Best wishes in your life full of adventure,

Madame Writer

16 thoughts on “Book Review: The Metamorphosis by Franz Kafka

  1. As a person with a progressive disability with a body that is becoming less able to function properly with time, I think Gregory’s initial feelings of waking up in a foreign body he literally can’t control is sort of symbolic of disabled people waking up in bodies they can’t control. Related sidenote, I remember studying texts through the lenses of womanhood and race in college, and there should be a disability lens if they haven’t added that yet! 🙂

    Liked by 1 person

  2. I read Metamorphosis in high school. Not because we were assigned it but, me being the typical teenager, identified with Kafka’s theme of isolation. A lot of his works revolve around isolation and being alone, whether that’s in The Trial, Metamorphosis, or in his last (unfinished) work Amerika. I read somewhere that Kafka’s stories are largely based on his own life and the personal struggles he had to face, particularly those of being emotionally isolated and put down by his parents.

    However, now that I’m 30 years old, I think that Kafka’s work tend to be used by younger readers as a form of “edgy” literature to show how “deep” they are, even when they don’t understand what’s really being said. I definitely have come across some people who use Kafka and Nietzsche as their personal nihilistic bibles.

    Thanks for the great review!

    Liked by 3 people

    1. Interesting…I suppose if I really loved his writing, I might be a bit of a nihilist too. However, it is definitely an interesting book to read, if not a bit depressing. I can see how a lot of young people would like his writing, especially if they deal with isolation or depression.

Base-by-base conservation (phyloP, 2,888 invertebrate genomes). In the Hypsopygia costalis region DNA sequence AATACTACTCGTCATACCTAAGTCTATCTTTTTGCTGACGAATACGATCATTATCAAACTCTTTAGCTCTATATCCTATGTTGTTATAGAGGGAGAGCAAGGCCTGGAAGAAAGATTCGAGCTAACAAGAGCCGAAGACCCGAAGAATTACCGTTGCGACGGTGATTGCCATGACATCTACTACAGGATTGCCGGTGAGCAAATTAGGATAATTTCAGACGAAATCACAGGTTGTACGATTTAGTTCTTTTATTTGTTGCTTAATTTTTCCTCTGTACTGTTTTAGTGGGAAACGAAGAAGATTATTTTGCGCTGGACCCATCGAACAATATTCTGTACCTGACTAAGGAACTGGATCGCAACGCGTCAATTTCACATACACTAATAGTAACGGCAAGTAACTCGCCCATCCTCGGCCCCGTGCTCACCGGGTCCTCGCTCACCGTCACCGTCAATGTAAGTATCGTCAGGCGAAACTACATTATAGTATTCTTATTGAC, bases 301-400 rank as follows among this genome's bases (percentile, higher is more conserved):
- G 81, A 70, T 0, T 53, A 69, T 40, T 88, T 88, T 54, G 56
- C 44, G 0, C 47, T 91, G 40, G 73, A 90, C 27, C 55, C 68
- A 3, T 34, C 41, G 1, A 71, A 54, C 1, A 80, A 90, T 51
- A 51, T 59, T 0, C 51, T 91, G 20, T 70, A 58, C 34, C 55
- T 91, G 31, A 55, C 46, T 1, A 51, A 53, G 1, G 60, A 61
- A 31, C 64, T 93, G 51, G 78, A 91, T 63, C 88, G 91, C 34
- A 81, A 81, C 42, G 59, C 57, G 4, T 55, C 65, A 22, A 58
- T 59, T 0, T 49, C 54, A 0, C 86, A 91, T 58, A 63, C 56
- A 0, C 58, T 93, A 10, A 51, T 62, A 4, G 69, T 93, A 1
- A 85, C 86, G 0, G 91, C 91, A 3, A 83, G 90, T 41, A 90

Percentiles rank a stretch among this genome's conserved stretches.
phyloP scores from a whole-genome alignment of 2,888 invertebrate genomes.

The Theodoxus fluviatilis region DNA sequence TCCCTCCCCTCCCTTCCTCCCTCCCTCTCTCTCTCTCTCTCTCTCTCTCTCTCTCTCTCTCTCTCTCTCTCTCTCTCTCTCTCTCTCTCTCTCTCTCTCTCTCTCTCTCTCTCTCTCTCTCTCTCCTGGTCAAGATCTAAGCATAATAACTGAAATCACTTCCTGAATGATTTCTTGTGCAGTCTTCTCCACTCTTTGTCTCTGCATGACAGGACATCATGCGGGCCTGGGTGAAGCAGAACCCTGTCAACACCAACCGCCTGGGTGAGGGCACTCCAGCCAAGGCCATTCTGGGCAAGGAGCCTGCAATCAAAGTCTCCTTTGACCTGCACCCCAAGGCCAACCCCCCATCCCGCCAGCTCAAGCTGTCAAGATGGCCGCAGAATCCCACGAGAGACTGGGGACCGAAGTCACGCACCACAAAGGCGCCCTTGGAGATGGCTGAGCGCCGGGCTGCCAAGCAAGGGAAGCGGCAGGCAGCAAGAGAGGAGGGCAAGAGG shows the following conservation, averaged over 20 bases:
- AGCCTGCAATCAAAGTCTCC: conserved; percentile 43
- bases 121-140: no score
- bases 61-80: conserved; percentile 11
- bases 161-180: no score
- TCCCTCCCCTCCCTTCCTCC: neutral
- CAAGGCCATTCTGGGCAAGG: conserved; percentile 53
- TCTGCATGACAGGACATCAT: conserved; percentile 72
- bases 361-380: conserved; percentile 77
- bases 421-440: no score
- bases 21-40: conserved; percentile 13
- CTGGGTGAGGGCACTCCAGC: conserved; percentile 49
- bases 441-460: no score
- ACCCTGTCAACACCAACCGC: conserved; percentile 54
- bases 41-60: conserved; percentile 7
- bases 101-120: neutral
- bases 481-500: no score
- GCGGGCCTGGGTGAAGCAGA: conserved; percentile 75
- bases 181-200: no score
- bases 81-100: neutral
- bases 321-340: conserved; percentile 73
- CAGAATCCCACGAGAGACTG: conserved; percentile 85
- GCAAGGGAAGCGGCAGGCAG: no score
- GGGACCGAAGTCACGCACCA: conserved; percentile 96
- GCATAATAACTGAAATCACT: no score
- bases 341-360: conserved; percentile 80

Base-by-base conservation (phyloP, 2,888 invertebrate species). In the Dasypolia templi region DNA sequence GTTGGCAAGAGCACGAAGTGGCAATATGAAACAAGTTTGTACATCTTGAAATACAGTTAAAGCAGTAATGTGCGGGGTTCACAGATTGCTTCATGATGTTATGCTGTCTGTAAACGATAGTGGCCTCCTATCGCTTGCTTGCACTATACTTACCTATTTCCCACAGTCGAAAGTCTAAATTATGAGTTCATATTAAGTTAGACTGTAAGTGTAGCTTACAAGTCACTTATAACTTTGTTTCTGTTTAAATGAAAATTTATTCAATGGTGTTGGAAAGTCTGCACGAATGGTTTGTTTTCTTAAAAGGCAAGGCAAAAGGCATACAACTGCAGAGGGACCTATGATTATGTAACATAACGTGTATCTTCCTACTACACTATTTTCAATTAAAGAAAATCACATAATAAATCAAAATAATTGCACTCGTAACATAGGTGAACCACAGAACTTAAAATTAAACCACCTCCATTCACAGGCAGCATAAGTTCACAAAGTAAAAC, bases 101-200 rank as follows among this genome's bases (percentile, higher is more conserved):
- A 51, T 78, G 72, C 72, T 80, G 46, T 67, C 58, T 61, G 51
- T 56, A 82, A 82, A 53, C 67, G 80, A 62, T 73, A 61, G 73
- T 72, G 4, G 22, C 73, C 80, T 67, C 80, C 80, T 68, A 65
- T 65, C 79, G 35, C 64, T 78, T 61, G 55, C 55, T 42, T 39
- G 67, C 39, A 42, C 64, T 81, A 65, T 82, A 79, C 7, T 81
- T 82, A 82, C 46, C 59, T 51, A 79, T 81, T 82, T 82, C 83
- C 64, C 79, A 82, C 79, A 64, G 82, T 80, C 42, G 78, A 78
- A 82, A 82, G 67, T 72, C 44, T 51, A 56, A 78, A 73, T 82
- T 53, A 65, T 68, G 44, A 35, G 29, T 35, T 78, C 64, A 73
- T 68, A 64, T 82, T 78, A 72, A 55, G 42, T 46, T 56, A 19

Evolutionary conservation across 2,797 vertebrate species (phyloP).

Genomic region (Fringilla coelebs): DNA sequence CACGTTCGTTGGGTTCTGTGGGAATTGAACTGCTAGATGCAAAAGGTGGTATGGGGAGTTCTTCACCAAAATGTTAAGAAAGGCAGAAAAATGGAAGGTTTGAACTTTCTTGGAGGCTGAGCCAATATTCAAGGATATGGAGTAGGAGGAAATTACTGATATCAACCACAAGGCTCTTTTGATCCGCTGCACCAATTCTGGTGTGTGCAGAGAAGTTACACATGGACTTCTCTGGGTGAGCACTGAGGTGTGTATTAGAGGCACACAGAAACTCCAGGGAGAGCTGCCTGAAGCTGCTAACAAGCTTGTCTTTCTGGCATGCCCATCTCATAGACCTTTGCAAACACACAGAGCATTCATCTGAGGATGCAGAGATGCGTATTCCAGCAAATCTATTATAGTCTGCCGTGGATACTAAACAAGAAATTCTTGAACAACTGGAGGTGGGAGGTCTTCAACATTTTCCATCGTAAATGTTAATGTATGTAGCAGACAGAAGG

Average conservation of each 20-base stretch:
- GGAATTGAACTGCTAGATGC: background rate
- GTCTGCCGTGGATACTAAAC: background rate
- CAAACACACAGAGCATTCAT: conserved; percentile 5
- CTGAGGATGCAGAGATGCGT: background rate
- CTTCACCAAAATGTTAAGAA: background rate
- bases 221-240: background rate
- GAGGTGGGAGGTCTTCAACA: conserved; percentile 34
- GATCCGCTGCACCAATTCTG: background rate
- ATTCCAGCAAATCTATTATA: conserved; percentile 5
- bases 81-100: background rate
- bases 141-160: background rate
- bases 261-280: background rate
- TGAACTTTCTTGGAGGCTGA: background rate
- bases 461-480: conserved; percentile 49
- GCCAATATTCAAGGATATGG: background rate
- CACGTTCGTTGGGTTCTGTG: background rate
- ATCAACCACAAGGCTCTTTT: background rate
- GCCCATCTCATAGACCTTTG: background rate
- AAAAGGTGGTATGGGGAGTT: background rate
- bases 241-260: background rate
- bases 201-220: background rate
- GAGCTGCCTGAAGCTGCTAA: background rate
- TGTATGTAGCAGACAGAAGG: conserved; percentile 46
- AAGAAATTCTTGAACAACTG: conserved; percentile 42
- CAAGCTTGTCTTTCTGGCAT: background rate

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    2. I definitely agree with your statement that”Kafka’s work tend to be used by younger readers as a form of “edgy” literature to show how “deep” they are”. I finished high school and especially university some time ago now and I remember how there were certain “circles” of students shoving into others’ faces Kafka and Nietzsche to demonstrate the depth of their thinking…and also Camus was added for an effect, I don’t know – part and parcel of the broad existentialism movement probably. I will not pretend I was not influenced by this circle because on some level I was, but, looking at it in retrospect, it no longer looks so “clever” but just demonstrative and even slightly arrogant because, you are right, these young people often do not grasp even the fundamentals – life teaches you that too.

      Liked by 1 person

  3. Thanks for this interesting review. I’ve always been intrigued by Kafka although I have never read any of his works. I do have a copy of The Castle and hopefully I get to read it this year.

    On another note, I love how committed you are to Classics. I read your review on The Lord of Flies and now this. All the best on your adventures and hoping to read more of your thoughts on the classics, and whatever book you may be reading 🙂

    Liked by 1 person